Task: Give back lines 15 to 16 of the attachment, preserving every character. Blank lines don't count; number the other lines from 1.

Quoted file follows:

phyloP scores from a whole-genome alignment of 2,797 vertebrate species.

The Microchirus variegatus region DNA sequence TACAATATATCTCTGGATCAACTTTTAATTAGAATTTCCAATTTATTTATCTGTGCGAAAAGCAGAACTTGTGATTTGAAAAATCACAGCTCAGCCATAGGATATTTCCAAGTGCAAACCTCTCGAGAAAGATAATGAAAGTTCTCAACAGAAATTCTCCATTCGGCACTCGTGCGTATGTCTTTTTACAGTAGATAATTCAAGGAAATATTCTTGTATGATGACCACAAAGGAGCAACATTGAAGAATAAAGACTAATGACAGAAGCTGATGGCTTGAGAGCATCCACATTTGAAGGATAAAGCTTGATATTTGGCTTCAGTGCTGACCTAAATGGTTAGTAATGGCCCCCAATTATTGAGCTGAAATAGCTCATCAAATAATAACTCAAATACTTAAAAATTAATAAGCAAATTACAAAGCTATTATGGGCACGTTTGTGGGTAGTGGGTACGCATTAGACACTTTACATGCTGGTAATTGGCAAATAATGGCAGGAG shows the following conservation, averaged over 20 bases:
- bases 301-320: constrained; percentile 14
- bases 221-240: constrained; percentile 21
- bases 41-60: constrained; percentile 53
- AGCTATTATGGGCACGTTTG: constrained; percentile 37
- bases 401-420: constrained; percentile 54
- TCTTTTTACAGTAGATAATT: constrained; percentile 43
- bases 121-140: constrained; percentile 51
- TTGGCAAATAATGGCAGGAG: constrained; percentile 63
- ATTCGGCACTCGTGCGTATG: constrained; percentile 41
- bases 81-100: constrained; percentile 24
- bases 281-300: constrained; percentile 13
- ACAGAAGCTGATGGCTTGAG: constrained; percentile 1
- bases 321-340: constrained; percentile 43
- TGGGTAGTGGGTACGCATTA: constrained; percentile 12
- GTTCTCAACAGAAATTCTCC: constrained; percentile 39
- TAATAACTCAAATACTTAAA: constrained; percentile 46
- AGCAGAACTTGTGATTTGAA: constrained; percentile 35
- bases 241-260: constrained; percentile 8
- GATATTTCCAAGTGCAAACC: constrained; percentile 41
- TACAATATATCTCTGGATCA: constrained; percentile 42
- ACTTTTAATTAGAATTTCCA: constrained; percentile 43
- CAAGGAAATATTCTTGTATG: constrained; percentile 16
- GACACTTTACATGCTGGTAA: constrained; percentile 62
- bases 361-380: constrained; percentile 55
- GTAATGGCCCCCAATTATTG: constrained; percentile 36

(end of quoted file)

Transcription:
- bases 321-340: constrained; percentile 43
- TGGGTAGTGGGTACGCATTA: constrained; percentile 12